Opiates and Respiratory Function in Advanced Cancer
Oral administration of opiates is the preferred method of relieving chronic pain in advanced cancer. Morphine, methadone and diamorphine (heroin) are the main drugs used for severe pain. Saunders (1979, personal communication) and Mount (1980) reported that respiratory depression in such patients is uncommon when oral morphine (in aqueous solution) is given 4-hourly in individually determined doses, titrated against the patient’s level of pain. These reports were surprising in view of the known effect of opiates on respiratory function (Bellville et al. 1968) and the clinical condition of the patient population in question. Oral morphine is known to provide effective pain relief in up to 95% of cancer patients (Mount 1980) despite low relative bioavailability (Brunk and Delle 1974) compared with parenteral administration. It is likely too that oral administration is associated with lower peaks and less rapid change in morphine plasma levels. Examination of the literature on the effects of opiates on respiratory function (Murray and Grant 1966) reveals that studies have been largely conducted on surgically treated patients following parenteral administration (Rigg 1978) of opiates. The methodology employed has not always had direct clinical relevance, nor have the impairments in respiratory function demonstrated clinical significance (Betcher and Barber 1966).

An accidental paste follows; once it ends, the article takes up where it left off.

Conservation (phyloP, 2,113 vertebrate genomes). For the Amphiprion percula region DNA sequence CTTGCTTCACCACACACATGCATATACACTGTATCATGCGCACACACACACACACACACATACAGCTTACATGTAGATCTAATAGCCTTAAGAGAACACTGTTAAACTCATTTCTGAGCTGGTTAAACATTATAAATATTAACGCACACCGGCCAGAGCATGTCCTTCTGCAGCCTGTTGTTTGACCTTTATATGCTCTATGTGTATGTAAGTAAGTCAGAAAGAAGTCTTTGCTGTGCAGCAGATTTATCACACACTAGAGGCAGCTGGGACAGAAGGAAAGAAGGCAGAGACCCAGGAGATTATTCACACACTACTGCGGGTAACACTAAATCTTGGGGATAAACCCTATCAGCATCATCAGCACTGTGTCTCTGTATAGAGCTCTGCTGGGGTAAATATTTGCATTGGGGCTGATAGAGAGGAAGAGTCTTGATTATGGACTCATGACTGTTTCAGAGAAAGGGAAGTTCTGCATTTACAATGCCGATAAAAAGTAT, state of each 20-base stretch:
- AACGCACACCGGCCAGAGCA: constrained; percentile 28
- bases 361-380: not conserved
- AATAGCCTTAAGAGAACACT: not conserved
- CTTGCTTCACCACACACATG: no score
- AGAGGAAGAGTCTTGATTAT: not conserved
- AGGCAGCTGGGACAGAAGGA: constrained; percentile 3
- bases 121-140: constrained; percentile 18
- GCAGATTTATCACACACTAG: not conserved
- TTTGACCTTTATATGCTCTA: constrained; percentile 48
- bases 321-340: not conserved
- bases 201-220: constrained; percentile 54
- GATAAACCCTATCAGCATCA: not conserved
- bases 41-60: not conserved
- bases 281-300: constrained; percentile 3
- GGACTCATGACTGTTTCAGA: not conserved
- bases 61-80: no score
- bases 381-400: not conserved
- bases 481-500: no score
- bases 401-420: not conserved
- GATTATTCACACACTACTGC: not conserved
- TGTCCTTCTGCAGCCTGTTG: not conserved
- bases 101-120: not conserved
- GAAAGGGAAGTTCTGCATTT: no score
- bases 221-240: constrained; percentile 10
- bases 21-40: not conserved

KeywordsDepression Titration Morphine Heroin Bronchitis
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